Tyranny! Censorship! Fascism!

One of the things that causes me continual amazement, and often annoyance, is the hyperbolic throwing around of terms like the ones used in the title of this post. People are quick to claim the mantle of victim and at assert that we live in oppressive times. I find it odd that people who live in a time and place that is as free and as rich as ours can cry oppression at the drop of a hat. They seem to have no grasp on what real oppression and tyranny might look like.

Let me give you an example I stumbled on today. It concerns children’s book author Patricia Polacco. I don’t know her from Adam, but came across this story and was dumbfounded. I thought it might be interesting to compare and contrast the School Library Journal article on the controversy with Polacco’s hyperbolic and outraged Open Letter on the subject.

I found it ironic that this author apparently lacks a basic understanding of the First Amendment and the normal process of doing business. I am not sure who is sympathetic to her ridiculous rant, but I for one can’t take her seriously. I won’t subject everyone to this silly imbroglio, bu if you find this topic interesting, click below.

Here is how Polacco tells the story:

A few months ago I was approached by The Buchanan Associates in Dublin, OH to appear at the International Reading Association Conference in Chicago on May 2 and 3, 2006. I was to be part of 5 events. Speeches, ‘meet and greet’ and book signings.

I was happy to accept the invitation which, I assumed, was coming from the I.R.A. and my publisher. It is always such an honor for me to speak and interact with teachers and librarians from around the country.

But then a very disturbing turn of events transpired. My staff started receiving phone calls and emails from this firm in Ohio requesting that I furnish them with a detailed written outline of what I intended to include in my speeches. I assumed, of course, that this was asked so that a synopsis of my content could be included in a printed brochure furnished to the conferees.

You can imagine my astonishment when I finally called this firm and learned that this was not the reason. They requested my written outline because their ‘client’ wanted to make sure that I would not discuss my deep concern about NO CHILD LEFT BEHIND MANDATE…as well as my concern that there is a link between this mandate and the SRA/McGraw Hill Company who manufactures, prints, and profits from the sale of these tests to school systems all over our country.

It was then that I closely reviewed all of the emails (I had not up until this time because I had been doing school visits and was not home until now). I then realized that the “client” that this firm referred to, but never names, was indeed, SRA/McGraw Hill! I also learned from the Officials of the IRA that SRA/McGraw Hill was indeed sponsoring the event that I had been invited to. I was shocked!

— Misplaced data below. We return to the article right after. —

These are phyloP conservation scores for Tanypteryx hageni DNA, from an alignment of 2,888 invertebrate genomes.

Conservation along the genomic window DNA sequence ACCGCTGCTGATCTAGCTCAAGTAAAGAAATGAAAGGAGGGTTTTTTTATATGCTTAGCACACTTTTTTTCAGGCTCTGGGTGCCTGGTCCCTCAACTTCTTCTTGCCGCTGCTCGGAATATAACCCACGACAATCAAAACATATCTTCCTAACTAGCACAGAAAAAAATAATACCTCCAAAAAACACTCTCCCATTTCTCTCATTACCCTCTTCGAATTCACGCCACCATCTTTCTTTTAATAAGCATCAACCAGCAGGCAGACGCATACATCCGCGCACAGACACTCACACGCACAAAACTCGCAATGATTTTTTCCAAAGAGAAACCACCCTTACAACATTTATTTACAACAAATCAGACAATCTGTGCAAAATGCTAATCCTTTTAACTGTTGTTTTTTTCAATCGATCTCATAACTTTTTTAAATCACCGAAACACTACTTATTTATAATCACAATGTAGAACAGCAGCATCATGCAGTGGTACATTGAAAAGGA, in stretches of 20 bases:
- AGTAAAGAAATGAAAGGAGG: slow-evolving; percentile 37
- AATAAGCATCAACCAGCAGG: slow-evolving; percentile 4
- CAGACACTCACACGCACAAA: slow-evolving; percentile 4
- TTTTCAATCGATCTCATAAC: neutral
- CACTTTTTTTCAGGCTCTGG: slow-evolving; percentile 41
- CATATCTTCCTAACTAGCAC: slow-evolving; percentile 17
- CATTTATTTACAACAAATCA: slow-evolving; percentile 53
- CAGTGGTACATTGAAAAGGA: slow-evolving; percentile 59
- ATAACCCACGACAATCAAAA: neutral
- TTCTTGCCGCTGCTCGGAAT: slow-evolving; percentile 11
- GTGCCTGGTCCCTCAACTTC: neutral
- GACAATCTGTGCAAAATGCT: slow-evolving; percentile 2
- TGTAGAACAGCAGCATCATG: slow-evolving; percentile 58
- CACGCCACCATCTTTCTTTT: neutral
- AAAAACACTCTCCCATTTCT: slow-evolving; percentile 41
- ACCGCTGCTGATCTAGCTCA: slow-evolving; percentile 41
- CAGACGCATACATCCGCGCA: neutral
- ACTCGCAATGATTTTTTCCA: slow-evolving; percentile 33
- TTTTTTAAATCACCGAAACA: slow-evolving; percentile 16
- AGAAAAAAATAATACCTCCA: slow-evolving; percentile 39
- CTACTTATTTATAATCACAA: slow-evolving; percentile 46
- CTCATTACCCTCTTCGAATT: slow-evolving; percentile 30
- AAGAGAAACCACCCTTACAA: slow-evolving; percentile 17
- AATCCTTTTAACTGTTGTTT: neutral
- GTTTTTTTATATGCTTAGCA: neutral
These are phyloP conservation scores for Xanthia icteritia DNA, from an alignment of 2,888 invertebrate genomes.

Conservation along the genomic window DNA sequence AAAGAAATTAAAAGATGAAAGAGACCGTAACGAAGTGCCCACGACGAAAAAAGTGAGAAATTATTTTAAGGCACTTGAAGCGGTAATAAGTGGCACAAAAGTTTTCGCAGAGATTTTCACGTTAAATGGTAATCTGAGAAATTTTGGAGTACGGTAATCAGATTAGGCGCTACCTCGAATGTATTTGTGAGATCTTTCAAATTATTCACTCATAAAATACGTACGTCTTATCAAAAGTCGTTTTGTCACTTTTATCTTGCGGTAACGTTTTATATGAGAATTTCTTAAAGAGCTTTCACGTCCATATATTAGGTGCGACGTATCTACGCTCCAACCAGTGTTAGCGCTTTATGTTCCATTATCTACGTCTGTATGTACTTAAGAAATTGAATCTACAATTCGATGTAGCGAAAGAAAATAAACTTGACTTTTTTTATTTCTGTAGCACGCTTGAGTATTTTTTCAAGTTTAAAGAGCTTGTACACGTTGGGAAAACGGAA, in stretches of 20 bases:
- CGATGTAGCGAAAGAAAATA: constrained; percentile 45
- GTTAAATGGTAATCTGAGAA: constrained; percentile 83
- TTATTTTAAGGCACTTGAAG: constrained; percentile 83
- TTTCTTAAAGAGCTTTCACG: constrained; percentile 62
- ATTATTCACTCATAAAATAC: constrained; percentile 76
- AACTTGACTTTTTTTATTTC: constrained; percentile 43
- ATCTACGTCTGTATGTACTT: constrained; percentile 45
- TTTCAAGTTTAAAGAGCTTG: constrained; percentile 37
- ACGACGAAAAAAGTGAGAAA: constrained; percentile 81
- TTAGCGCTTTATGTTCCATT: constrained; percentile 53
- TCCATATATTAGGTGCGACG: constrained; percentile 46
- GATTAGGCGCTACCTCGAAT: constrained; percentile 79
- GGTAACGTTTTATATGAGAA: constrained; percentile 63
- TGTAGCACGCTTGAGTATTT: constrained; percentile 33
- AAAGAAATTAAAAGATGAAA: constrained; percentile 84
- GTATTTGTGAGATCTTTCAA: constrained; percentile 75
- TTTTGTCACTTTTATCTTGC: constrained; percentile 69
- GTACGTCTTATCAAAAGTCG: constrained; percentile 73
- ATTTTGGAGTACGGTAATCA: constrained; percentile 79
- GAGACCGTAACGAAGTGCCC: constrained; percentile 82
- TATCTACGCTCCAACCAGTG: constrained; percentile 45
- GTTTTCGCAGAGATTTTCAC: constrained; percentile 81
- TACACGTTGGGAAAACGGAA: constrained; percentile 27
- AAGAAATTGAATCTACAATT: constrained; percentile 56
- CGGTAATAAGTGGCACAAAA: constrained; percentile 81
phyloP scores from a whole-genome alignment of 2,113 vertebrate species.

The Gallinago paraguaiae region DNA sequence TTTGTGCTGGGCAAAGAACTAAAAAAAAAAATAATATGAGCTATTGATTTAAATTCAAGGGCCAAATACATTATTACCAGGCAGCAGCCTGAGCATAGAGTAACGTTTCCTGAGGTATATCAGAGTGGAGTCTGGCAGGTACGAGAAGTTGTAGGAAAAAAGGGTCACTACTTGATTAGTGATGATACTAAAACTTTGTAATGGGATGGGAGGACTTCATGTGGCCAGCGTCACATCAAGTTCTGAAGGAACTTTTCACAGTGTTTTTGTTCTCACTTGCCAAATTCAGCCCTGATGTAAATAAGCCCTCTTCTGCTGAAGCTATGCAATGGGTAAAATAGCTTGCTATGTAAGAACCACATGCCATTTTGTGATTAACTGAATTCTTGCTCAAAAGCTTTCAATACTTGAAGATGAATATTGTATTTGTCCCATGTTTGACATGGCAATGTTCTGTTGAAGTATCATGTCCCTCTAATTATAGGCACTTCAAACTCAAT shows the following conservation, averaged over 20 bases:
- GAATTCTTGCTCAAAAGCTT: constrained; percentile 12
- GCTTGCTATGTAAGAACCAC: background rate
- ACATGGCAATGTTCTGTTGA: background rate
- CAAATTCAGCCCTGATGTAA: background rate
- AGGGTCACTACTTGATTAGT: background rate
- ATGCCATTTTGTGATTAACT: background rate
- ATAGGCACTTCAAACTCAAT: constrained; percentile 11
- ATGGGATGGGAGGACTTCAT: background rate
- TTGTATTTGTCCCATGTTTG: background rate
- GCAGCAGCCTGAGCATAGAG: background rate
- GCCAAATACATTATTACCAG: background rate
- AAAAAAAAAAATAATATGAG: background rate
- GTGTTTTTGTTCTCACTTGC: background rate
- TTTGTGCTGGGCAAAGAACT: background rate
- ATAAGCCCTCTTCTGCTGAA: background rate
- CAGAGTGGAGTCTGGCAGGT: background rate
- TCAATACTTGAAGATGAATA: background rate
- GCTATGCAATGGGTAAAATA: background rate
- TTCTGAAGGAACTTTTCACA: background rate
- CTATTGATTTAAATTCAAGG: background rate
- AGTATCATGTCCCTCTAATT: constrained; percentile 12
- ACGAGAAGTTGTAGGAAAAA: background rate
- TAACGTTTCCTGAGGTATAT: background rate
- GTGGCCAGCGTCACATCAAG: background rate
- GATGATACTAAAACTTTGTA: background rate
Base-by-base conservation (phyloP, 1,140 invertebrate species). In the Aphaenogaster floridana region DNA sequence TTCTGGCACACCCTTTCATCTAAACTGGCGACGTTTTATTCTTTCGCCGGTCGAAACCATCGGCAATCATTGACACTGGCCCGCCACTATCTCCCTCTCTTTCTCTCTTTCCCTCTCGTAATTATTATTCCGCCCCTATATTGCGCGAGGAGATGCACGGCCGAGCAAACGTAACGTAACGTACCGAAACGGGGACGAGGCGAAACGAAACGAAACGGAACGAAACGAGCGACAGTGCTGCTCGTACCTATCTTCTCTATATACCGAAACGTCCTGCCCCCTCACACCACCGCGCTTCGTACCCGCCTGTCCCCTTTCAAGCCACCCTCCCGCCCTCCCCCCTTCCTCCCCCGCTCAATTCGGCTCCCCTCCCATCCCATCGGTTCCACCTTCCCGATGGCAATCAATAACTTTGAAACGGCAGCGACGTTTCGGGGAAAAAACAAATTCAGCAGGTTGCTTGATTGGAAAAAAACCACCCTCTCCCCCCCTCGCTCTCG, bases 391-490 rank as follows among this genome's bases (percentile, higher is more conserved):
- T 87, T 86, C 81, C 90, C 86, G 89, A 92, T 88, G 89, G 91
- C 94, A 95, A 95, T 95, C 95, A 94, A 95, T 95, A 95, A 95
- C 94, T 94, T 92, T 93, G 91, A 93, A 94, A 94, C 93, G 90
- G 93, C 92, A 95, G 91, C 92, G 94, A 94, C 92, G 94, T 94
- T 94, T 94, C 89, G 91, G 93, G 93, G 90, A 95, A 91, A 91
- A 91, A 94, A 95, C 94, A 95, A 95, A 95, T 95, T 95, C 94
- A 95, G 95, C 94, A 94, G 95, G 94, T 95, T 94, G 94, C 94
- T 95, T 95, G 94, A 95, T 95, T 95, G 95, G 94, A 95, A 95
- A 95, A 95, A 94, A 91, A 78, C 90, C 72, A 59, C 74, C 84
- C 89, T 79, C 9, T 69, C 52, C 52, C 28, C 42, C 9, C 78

This “firm” insisted that my speech be “upbeat, non-controversial, and non-political”…I countered with the fact that the plight of the American teacher is far from “upbeat” and they are caught in the vice grip of the most controversial and political LIE that has ever been perpetrated on the American teacher.

First of all, notice how she fails to mention any contract and that she “assumed” the request was coming from the IRA and her publisher when the invitation didn’t come from her publisher or the conference. Crucial facts are they not? But here is a good clue that we are not dealing with logic or precision: “the vice grip of the most controversial and political LIE that has ever been perpetrated on the American teacher.” She doesn’t say “a policy I oppose” or a “harmful and misguided policy”. No, it is a LIE and one perpetrated on the American Teacher!

She goes on to say that NCLB “is laying wasted to our schools.” Now, far be it for me to cast stones when it comes to grammar and punctuation, but if you were writing an open letter to teachers and librarians – and posting it on the web for all the world to see – wouldn’t you take the time to make sure you fixed the errors?

Not content to rant about NCLB, she goes on to say that:

The cancellation was the choice of SRA/McGraw Hill and was generated by a blatant attempt to CENSOR my remarks and the content of what I say to teachers. Which is a clear infringement of my constitutional right to freedom of speech.

Why do people seem to think that the 1st Amendment is involved any time they are prevented from saying whatever they want whenever they want? Does she really not understand that when a private company invites you to speak to a private group it in no way involves the constitution? Here is a little tip. If you sign a contract with someone to speak on a certain topic then it is perfectly within their right to ask you to honor that contract! You do not have a constitutional right to say whatever you want on someone else’s dime.

And there is nothing particularly suspicious about a company not want to have an author get into controversial political topics. Or that a publisher of education books and materials would make money providing schools with material they need to meet a federal standard. I might not trust the publishers opinion on the law itself if they have a financial interest in its continuation, but that doesn’t mean they have no right to sponsor an event that avoids political topics. If you don’t like it, don’t speak at their event.